“Prior studies among individuals with SLE have demonstrated high rates of serious infection and substantial associated mortality,” Candace H. Feldman, MD, ScD, of Brigham and Women’s Hospital, in Boston, and colleagues wrote. “Rates of hospitalization for herpes zoster in this population are especially high and may be rising. In

  9. The AMA said it has adopted new policies regarding the prior authorization process, with its outgoing president stating that maintaining the status quo may cause “life-or-death consequences.”
    Bringing the prior authorization process under control has long been a priority of medical organizations, including the American Academy of Family Physicians and the ACP.
    The AMA’s new policies involve the authorizations made during a public health emergency, and peer-to-peer (P2P) conversations between a physician and an insurance company physician employee either during the initial

  10. A study of patients who received care at Veterans Affairs centers found that rheumatoid arthritis is linked to a 25% higher risk for COVID-19, and a 35% increased risk for related hospitalization and death, according to data.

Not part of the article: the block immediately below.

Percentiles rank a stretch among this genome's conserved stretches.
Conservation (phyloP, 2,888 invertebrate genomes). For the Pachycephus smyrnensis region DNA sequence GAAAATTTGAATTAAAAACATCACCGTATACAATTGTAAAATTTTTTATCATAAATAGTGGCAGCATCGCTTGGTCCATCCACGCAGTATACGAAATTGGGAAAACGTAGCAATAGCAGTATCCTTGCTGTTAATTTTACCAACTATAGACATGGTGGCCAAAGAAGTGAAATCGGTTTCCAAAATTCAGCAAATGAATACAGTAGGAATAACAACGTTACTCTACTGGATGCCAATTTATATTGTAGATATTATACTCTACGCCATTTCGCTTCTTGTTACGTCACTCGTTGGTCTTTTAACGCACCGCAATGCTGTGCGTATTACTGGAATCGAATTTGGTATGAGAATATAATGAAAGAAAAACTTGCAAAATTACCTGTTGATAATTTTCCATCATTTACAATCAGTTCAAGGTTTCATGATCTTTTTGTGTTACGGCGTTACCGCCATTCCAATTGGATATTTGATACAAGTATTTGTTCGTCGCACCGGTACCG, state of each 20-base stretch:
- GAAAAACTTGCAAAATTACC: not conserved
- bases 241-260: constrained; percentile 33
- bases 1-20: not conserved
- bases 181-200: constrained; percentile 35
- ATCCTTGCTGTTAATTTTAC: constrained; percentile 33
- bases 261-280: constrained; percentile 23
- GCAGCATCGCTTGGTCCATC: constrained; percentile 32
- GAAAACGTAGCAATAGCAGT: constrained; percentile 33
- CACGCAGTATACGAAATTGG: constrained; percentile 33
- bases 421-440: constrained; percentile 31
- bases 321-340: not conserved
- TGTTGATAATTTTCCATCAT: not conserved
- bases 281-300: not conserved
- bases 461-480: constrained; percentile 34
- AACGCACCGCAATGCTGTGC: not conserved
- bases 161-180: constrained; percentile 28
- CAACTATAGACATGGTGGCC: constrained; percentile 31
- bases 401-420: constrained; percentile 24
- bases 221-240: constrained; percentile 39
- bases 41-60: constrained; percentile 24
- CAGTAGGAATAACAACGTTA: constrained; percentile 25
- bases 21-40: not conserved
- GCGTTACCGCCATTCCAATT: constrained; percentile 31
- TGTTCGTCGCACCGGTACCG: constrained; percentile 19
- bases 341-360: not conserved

“With the rapid development of effective vaccines for COVID-19, individuals with select chronic conditions that predispose to a more severe COVID-19 disease course have been prioritized for vaccine administration,” Bryant R. England, MD, PhD, of the Veterans Affairs Nebraska-Western Iowa Health Care System, and the University of Nebraska Medical Center, in

  11. Patients with psoriasis or psoriatic arthritis treated with ustekinumab demonstrated a 1.4- to 3-times lower risk for hospitalization with serious infections than those who received other biologics or apremilast, according to data.
    “The efficacy of biologics and small molecule therapies in PsO/PsA are well established in pre-marketing randomized clinical trials, and the expected patient satisfaction is generally high,” Yinzhu Jin, MPH, of Brigham and Women’s Hospital and Harvard Medical School, in Boston, and colleagues wrote in Arthritis Care & Research. “However,

  12. Skin disease is more active than muscle disease in juvenile dermatomyositis and should be treated early and aggressively to limit its severity, according to a study.